Have you ever wanted a dog, but without the responsibility of owning one? What if there was an app that let you rent one for a weekend, or even for an event? Pupper is an iOS application that allows you to do just that.


This year, I took a UX class at UGA, taught by Matt Smith from MDS. After going through his AIUX module, we were tasked with creating an original app of our own design. Instead of running with a more serious idea, I decided to do something a bit more fun. A friend jokingly asked me to make an app for renting “good” dogs. I thought it was ridiculous and couldn’t seriously work… so why not make it for fun?


Where do I even begin with this legal nightmare? What would happen if a dog ran away while in a customer's care, or if the dog accidentally bit someone, or if the dog got sick, or someone was recruiting for an underground dog fighting ring, or, god forbid, it died! When you pass around a living thing to a bunch of strangers, things are bound to go wrong.

Getting started

After I ran through a few edge cases (read above paragraph), I started by stating my objective, use cases, scope, and any immediate notes:

Who would use this app?

Before I began my user flows, I needed to figure out who would use the service. My use cases directed my personas to where they needed to go. My market would be made up of people who needed a companion to play with, whether it be parties, jogging, or just playing fetch with. My two personas are Sally Chang, the night jogger, and John Correll, the dad who wants dogs at his son’s party. You can read my in-depth user stories here. (TL;DR in my userflows).

How does the user "flow" through this app?

Based off of my personas, I was able to come up with a list of features...

...which turned into flows.

Flows and sitemaps

These user flows follow my personas’ decisions through the app to rent a dog. I wanted Pupper to be as straight forward as possible so you could rent a dog asap. Because of this, my user flows are similar to my site map because most of the screens you need to navigate to are the only ones available. This reduces clutter and makes for a streamlined process.

Finding the dog you want

With my groundwork done, I started sketching out solutions for the dog rentals. I included the breed, cost, and name in each dog entry. To easily display this information, I went with a cell view for bite-sized entries.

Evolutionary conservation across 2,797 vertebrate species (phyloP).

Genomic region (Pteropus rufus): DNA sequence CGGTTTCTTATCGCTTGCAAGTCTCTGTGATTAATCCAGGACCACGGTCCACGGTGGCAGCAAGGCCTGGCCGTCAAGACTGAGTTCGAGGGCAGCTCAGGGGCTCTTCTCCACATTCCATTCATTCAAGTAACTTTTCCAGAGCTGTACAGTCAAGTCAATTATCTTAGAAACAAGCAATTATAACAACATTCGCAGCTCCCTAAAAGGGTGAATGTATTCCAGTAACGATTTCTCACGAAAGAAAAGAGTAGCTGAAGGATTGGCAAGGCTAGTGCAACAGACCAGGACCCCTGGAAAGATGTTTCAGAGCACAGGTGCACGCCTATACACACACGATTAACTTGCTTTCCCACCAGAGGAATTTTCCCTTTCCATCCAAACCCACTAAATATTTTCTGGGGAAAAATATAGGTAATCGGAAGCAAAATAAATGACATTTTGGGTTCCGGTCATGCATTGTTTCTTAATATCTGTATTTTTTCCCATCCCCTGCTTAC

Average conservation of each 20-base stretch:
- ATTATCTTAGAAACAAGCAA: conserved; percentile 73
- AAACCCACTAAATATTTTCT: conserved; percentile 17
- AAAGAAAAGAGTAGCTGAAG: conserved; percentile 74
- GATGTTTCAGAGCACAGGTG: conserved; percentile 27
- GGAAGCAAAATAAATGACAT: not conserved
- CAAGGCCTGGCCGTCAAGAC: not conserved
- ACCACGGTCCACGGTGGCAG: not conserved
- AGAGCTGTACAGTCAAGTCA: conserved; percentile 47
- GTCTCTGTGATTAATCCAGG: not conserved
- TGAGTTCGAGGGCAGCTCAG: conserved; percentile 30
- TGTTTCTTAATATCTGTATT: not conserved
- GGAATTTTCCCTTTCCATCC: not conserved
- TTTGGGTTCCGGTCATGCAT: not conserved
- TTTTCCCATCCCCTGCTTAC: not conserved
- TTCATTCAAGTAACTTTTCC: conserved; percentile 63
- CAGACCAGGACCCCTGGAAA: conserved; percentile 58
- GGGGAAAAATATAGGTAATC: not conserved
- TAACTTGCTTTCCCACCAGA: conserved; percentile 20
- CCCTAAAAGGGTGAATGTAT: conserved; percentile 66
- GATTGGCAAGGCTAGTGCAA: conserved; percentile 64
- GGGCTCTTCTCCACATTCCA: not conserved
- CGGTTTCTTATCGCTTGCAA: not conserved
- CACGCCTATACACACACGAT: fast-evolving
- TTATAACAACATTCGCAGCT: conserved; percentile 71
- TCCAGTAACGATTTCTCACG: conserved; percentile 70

Out of the three things I emphasized, the name sticks out like a sore thumb. Why would I emphasize something that wouldn’t really affect the dog’s quality? After all, the name is a bit arbitrary. Well, earlier I mentioned that “dog rentals” looked kinda sketchy. I didn’t want dogs to be objects, but individuals. To do this, I highly emphasized the name and the personality of each dog.

Who is this Dog?

When you read into the details of a dog, you will see a few things: name, breed, cost, description, and three key characteristics: age group, activity level, and temperament. The filtering system is based off of these characteristics. These factors will be the differentiator between dogs.

Shifiting wireframes

My designs changed when transitioning into the wireframes (with more changes when transitioning to hifis), which was expected. A few notable changes from sketches to wires was filters, settings, date picking, and the layout of the details page.

My initial design had a filter bar that you could flip through dog characteristic with. However, doing this created clutter and left no room for breed filtering. A separate filters page looked liked the best answer, which you’ll see in the hifis.

The details page consists of 3 parts: dog information, date picker, and the ‘add to kennel’ button. The challenge here was properly compartmentalizing sections into groups of action. For example, descriptors would be grouped, then the calendar would be grouped separately, and so on. Each group would have information accompanied by icons (i.e. age groups, would have icons of dogs and the calendar would have the days). Before I fell too deep into the rabbit hole, I realized the grouping approach was too cluttering. I shifted my thinking into creating hierarchy for the content, leading to my current design. This relies more on typography and whitespace, making for a cleaner interface.

Look and feel

I had to decide the look and feel of this app based off of the renter. Another message I wanted to convey with my interface was that each dog was a new adventure. That with your new friend, you could embark (pun intended) on a journey. To do this, I went with a “granola”, wanderlust aesthetic that would appeal to a younger audience. I also made sure that each dog looked just as excited as a user might be renting the dog. I wanted to emphasize imagery, white space, and typography throughout the UI.
As a dog lover, I wish that this app could be real one day. Hopefully, this idea will be pursued by someone willing to bear the legal burdens of this service… which if that sounds like you, let me know!

A few things to note: 1) The prices in my designs are arbitrary. How much is renting a dog supposed to cost anyway? The right answer: dogs are priceless. 2) I would like the dogs to come from shelters, where they could be trained, cared for, and ultimately adopted. What would likely need happen is that a company would need to train dogs specifically for this app. 3) As bad as this sounds, lawn mower rentals were a big influence and it helped with design direction.

Feel free to click through the Prototype.